The Pakistani male’s predilection for second wives has been splashed about in the news a fair amount this year, starting with the claim that 80 per cent of the country’s parliamentarians had a spare wife tucked away somewhere, followed by the disproportionate, nay, fetishistic interest in cricketer Shoaib Malik’s nuptials. While the inability to be satisfied by one spouse isn’t, I confess, the world’s most admirable quality, it was nevertheless surprising to read a column in a local newspaper recently equating the practice of polygamy to suicide bombing. Reasons cited for the outright denunciation of one husband to several wives were limp at best—social awkwardness, an innate sense of ‘wrongness’, and the desire to disassociate oneself as much as possible from the dating habits of the Taliban. Now, I’m generally reluctant to criticise anything consensual that takes place in the private sphere, even more so when the unspoken basis of the argument rests on the assumption that conventional monogamous relationships are not just righteous but also equal. Would that this were the case.
Unlike the widespread and very pleasant Christian ideal of marriage—made in heaven, till death do us part—Islam’s less sentimental system is more recognisable as realpolitik, given to practical concerns such as pre-nuptial agreements and divorce clauses, centuries before these same things became all the rage in America. Much as one may wish it otherwise, monogamy, even after millennia of indoctrination, can still more fairly be described as common rather than natural, hence the hysterical eagerness of pretty much every culture on earth to force it down your throat. As far as I can see, the distaste aroused by polygamy isn’t directed at a man for having more than one partner, what with bounders, cads and loveable rogues having historically cut romantic figures in the public imagination. The public discomfort comes from the tacit, blanket assumption that being a second wife or allowing your husband a second wife is an act of complete subjugation. To rail against polygamy, then, is to suggest a quick cosmetic fix for a far more deeply rooted problem. It is, of course, the rights of women that require urgent improvement, and one’s revulsion would be better served there.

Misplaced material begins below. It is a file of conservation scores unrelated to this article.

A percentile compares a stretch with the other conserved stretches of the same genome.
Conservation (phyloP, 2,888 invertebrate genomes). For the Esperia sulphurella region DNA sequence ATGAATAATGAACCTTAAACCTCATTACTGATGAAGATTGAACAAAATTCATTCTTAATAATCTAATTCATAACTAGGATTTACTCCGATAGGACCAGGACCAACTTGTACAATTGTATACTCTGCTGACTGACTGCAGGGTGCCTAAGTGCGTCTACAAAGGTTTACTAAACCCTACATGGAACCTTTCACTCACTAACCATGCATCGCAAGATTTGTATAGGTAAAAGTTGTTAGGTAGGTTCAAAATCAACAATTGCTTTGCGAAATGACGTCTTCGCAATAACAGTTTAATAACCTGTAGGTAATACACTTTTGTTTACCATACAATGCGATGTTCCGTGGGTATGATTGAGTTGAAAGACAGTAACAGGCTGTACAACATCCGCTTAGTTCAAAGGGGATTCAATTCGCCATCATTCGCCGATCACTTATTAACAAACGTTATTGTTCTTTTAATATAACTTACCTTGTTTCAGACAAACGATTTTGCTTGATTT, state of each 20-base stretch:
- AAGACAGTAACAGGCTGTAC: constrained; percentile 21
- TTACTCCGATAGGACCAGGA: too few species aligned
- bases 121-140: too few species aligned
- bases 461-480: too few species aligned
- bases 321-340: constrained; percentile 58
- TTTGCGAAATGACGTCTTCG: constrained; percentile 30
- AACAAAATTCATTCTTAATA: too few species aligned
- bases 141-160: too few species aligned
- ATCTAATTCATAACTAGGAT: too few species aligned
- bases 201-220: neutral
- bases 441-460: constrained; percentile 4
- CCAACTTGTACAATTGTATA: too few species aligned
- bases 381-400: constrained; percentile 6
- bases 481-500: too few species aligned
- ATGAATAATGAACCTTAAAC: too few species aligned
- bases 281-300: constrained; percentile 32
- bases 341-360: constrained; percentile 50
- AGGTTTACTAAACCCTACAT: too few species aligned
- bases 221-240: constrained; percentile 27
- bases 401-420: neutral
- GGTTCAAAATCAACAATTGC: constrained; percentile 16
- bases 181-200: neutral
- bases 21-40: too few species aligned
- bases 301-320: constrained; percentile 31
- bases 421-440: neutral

An account of a polygamous marriage in an Abu Dhabi-based magazine recounted, last year, the experience of a woman who felt humiliated that her husband had taken a second wife of the same age as her daughter, undoubtedly much like the humiliation endured by, say, Mrs Silvio Berlusconi or Mrs Charlie Chaplin or Mrs Robin Cook. The reporter agitated repeatedly against the practice of allowing men more than one wife, not once mentioning that the alternative would not be happily ever after, but either infidelity or abandonment. The woman ought surely to be allowed to choose her poison. If the wife in question were economically and socially empowered (mind you, several financially independent women opt for polygamous partners) she ought to be able to walk out, if she does not wish for her husband to remarry she ought to be able to deny him this permission or then divorce him, or for that matter, inform him that she’s leaving him for her young lover on the side. None of her problems relate to polygamy so much as the lopsided distribution of power between the sexes and the less than joyous realities of human nature. Incidentally, with no money and no social clout, does one really imagine that women in conventional marriages of two are not as much at risk of abuse and humiliation as those fending off other wives?
Amongst the urbane, it is strangely adulterers and philanderers who are considered more socially palatable than polygamists. This is not due to an intrinsic difference in conduct but instead because of our attitude to those double standards that we are accustomed to. In sophisticated circles, we cling to the comfortable and familiar hypocrisy of being able to turn a blind eye to extra-marital (or supra-marital, as the case may be) activity. It’s harder to do when accompanied by a nikkahnama.